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Imperialist France under fire in Ivory Coast

Imperialst French are at it again.
French face I. Coast protest fury
Friday, January 31, 2003 Posted: 12:33 PM EST (1733 GMT)



Protesters clash with French troops at Abidjan airport on Friday.



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Anti-French riots in Ivory Coast





ABIDJAN, Ivory Coast -- Days of anti-French protests came to a head on Friday as more than 1,000 stone-throwing protesters laid siege to Ivory Coast's main airport.

The demonstrators blocked airliners to try to stop the return to Ivory Coast of new Prime Minister Seydou Diarra, appointed under the French-brokered peace deal between the government and rebels.

Demonstrators beat up foreigners lining up to quit the country -- once a haven of stability in the region -- after anti-French riots involving machete-wielding youths erupted earlier this week on news of the peace accord.

A French army officer said one soldier had been hit by a stone as about 100 troops took up positions around their citizens. The chaos prevented some passengers from boarding several flights, while others were trapped inside the planes, The Associated Press reported.

"Go home and don't come back!" the protesters screamed at families seated next to piles of luggage, AP said.

The airport demonstration is the latest incident in four days of riots triggered by the deal agreed in France.

As the violence flared, France urged its 16,000 citizens who live in Ivory Coast to leave the country unless their presence there was essential.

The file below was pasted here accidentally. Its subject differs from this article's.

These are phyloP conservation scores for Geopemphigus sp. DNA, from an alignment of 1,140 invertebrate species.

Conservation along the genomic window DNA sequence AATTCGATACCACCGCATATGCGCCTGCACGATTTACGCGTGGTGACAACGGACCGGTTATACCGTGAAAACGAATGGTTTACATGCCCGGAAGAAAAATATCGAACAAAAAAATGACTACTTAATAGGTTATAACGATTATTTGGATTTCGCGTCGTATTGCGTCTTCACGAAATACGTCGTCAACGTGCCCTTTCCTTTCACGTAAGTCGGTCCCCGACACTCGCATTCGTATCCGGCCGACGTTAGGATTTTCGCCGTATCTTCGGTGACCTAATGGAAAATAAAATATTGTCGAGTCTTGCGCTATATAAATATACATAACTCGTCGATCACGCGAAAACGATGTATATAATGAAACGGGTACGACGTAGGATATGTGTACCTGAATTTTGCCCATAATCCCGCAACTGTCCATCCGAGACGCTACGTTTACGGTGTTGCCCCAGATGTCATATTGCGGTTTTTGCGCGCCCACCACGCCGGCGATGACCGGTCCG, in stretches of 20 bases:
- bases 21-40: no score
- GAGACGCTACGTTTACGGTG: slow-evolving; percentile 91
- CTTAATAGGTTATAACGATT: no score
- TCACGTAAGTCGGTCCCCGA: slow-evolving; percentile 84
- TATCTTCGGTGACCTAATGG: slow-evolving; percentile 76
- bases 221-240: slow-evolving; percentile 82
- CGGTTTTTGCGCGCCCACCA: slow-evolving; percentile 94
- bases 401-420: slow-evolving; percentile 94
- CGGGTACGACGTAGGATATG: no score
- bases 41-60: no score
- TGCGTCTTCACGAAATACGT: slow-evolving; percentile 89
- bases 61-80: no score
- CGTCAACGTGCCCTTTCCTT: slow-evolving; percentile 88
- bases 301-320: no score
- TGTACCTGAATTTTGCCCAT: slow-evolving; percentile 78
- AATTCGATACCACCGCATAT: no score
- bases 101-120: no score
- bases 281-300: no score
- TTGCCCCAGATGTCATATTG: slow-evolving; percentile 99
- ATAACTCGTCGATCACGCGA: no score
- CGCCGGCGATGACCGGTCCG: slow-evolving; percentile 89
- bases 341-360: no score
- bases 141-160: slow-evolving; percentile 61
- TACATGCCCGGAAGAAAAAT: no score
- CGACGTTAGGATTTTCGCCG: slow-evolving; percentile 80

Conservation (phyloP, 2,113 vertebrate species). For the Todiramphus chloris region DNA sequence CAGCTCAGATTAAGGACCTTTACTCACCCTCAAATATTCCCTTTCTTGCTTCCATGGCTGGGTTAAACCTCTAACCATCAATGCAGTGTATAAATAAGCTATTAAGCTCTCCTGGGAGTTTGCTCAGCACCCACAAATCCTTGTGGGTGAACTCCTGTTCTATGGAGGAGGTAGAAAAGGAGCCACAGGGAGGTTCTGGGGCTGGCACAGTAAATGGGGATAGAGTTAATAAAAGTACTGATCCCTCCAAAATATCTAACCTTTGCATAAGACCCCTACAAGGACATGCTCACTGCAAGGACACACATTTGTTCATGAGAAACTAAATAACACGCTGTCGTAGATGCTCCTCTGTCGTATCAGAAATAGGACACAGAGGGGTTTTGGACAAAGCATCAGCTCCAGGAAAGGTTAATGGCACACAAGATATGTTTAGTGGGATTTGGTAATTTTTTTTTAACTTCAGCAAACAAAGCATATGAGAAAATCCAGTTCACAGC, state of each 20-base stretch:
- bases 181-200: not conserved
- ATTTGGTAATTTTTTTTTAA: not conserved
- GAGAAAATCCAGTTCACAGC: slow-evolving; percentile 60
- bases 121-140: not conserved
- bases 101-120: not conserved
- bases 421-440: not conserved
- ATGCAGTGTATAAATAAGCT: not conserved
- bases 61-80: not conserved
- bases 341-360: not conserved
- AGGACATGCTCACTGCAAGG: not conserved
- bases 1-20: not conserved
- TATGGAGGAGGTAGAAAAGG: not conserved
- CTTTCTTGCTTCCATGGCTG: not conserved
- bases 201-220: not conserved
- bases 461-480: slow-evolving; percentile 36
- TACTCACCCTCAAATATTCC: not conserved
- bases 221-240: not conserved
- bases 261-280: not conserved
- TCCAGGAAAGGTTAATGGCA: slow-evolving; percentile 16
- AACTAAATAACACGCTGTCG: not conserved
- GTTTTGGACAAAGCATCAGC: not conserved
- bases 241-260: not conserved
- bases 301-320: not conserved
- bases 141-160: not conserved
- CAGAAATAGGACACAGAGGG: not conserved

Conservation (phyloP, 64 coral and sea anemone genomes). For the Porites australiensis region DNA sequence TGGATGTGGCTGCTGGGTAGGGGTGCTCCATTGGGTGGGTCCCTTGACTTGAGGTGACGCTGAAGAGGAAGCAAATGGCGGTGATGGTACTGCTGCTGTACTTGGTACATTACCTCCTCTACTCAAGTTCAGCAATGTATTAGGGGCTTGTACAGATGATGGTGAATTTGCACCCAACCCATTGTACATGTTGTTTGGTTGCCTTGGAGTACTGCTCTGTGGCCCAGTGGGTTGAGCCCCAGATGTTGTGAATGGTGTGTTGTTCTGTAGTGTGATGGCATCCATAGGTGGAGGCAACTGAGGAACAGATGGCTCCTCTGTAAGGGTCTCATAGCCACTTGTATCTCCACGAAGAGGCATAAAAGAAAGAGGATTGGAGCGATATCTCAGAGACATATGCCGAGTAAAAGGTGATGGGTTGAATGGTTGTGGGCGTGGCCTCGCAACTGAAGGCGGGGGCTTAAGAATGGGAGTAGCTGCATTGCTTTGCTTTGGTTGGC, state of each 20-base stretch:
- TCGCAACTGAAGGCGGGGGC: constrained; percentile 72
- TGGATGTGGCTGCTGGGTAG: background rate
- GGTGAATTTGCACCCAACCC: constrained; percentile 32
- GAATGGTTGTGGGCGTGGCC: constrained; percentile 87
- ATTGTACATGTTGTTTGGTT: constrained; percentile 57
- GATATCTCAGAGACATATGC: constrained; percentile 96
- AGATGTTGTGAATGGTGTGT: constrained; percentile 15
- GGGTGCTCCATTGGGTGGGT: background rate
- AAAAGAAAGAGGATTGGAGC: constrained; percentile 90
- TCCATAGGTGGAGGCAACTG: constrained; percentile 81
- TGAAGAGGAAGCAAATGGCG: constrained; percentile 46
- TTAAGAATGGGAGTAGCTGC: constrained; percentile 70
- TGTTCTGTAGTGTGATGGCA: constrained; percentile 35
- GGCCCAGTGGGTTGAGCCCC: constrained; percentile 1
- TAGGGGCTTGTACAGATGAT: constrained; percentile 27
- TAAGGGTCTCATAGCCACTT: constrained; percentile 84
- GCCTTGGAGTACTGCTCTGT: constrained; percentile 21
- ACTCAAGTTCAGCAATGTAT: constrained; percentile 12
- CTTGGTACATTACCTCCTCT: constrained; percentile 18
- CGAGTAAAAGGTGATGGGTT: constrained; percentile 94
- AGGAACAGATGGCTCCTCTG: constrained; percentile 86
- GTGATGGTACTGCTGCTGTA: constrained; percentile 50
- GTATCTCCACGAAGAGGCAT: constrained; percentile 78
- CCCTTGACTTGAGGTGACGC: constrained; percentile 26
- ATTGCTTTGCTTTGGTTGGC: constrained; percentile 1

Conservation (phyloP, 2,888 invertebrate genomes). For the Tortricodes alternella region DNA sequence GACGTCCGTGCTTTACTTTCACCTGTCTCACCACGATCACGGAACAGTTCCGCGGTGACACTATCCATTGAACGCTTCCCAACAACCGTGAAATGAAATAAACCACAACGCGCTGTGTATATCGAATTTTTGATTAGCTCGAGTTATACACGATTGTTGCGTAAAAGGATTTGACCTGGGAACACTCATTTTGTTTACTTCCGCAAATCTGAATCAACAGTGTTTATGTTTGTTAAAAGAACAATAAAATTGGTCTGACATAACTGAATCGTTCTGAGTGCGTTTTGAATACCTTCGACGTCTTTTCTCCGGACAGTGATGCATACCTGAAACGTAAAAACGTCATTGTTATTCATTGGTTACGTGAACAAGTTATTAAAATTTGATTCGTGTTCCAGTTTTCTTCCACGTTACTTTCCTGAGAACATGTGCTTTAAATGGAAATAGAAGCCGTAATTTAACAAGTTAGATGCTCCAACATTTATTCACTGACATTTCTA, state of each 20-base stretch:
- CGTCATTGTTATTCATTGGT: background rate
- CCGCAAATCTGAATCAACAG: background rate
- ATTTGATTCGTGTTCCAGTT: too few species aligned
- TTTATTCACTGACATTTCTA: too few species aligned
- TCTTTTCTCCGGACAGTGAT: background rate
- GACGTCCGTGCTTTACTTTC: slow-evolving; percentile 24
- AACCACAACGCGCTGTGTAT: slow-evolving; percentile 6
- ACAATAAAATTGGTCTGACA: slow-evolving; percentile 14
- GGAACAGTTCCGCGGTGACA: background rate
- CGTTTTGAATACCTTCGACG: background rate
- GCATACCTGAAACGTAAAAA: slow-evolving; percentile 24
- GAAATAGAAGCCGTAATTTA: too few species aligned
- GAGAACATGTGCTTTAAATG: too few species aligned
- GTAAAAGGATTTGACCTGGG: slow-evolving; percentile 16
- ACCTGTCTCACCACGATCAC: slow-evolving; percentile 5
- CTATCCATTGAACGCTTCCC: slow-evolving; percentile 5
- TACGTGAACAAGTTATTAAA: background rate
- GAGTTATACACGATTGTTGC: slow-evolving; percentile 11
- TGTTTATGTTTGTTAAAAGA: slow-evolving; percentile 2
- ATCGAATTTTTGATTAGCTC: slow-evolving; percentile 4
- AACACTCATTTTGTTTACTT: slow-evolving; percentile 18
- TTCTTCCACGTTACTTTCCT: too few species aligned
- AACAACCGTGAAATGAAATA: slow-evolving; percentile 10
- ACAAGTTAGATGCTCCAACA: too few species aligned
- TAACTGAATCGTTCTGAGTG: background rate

The deal, which the protesters say President Laurent Gbagbo was forced to sign, is an attempt to halt a four-month war that has left hundreds dead.


French citizens prepare to return home during unrest at airport.



Diarra was due to arrive in Abidjan after attending a summit of West African leaders convened in Senegal to try to resolve the conflict between rebel and government forces in Ivory Coast. But sources in Dakar told Reuters he was reluctant to return.

The meeting, earlier on Friday, was called after the peace deal resulted in widespread riots that have left at least 10 people dead.

France's embassy and army base, as well as French businesses, have also been targeted by protesters.

On Thursday, foreign nationals began evacuating the country -- the world's largest cocoa producer -- amid fears for their safety.

France has sent 2,500 troops and 130 gendarmes to the West African country since the conflict began four months ago.

"This is the best chance we have, maybe the only chance," said one West African diplomat ahead of Friday's summit.

French Foreign Minister Dominique de Villepin said on Wednesday that the deal, which Gbagbo has played down and the Ivory Coast army has rejected, must remain the basis for any reconciliation between the government and rebel forces challenging it.

He said French soldiers were on alert but added France had to "avoid any slip-up that could set off a fire."

"Up until now, we have avoided the worst in Ivory Coast and we will work to ensure that the path of peace and reconciliation can be the one that is taken."

He added: "Let me tell you one thing -- whatever happens, even if we go through difficult moments in the coming days, that political accord will remain the basis for reconciliation among Ivorians. It's a balanced accord."

address: address: http://www.cnn.com/2003/WORLD/africa/01/31/ivory.coast/index.html